Last week, the Chronicle asked its readers in an electronic poll the following question: “Did you vote in the May 16 primary election?” Of the 255 people who responded, 91% said yes and 9% said no. Comments were submitted by 51 people. A few follow.
Everyone should vote in every election. They all matter. You owe it to yourself and your community to spend some time learning about the candidates so that you can vote.
It was difficult to find information about some of the candidates. I didn’t vote for those offices.
Did it by mail-in ballot. I thought it went smoothly and was handled well.
Local elections are also important. This election was critical and more people should have taken a greater interest and participated in the voting process.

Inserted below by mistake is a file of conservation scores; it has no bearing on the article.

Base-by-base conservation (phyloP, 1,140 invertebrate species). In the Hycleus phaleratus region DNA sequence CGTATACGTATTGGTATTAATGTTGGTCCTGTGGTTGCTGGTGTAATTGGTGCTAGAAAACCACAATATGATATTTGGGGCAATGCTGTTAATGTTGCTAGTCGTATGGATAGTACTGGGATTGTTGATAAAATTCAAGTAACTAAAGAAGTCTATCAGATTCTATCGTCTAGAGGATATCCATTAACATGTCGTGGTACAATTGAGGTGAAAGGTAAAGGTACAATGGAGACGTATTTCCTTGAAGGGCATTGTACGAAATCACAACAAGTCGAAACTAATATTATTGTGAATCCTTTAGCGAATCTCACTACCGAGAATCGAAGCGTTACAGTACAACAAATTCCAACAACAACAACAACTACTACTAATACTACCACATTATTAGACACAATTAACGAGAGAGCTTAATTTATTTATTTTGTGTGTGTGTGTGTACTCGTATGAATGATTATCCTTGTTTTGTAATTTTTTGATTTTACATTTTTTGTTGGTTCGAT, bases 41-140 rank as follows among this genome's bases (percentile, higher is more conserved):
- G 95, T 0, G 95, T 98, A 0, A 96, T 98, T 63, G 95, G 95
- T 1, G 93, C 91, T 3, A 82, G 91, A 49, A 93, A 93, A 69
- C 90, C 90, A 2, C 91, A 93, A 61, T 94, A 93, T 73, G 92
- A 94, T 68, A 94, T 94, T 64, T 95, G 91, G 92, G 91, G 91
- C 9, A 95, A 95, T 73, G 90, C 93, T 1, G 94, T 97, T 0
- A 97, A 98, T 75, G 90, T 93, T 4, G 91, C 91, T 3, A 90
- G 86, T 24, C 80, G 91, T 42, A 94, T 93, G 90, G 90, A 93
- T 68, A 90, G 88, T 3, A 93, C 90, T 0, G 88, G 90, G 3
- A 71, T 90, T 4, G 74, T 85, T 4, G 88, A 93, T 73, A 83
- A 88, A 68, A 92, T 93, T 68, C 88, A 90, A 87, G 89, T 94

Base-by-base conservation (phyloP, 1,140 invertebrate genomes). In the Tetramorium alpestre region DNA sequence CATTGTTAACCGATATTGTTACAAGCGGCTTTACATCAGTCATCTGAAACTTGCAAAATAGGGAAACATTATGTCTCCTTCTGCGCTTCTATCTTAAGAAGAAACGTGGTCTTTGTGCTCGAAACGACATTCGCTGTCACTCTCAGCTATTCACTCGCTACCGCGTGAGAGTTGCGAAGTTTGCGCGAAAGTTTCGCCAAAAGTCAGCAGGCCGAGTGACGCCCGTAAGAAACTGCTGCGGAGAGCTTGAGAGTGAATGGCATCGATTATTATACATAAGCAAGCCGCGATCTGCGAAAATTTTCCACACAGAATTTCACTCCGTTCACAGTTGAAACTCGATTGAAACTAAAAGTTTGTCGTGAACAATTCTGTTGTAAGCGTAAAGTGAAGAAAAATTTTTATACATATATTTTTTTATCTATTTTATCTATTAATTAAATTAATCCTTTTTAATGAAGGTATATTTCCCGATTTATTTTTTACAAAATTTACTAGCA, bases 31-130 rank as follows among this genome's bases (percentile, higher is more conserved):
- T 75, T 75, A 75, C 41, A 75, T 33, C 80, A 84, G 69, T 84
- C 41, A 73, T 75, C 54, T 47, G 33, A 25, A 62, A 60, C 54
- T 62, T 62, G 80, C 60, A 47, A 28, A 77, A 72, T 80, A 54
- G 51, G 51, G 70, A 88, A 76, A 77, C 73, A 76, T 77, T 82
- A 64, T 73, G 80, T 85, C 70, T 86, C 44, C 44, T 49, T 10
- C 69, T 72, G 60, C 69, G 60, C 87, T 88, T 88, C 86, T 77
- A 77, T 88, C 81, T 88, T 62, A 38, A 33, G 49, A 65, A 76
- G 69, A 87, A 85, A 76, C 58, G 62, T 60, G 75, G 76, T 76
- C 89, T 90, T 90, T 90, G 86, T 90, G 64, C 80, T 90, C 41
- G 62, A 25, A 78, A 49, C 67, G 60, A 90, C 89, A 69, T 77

I work the election polls and was disappointed, once again, in the low voter turnout.
I never miss an election. It’s not only my right; it’s my obligation as a citizen.
If you don’t vote, you have no right to complain about the results or aftermath.
My paternal grandmother, born in 1895 in New Kensington, never missed an election. She taught her son — my dad — the value of voting, and I passed that lesson onto my children. To keep democracy alive requires the participation of all people — and voting allows our voice to be heard.
Voting is a responsibility and a privilege.
I voted by mail and wish abundant information about the candidates was made available when the ballots were mailed, not just the week before the election.
I have not missed an election since I was away at college — over 40 years ago.
Not too pleased with the results on the democratic side. We need more centrist politicians.
We need to have more information available for local school board candidates.
My candidates are not winning. Concerned about inexperience and ineffective candidates. PJC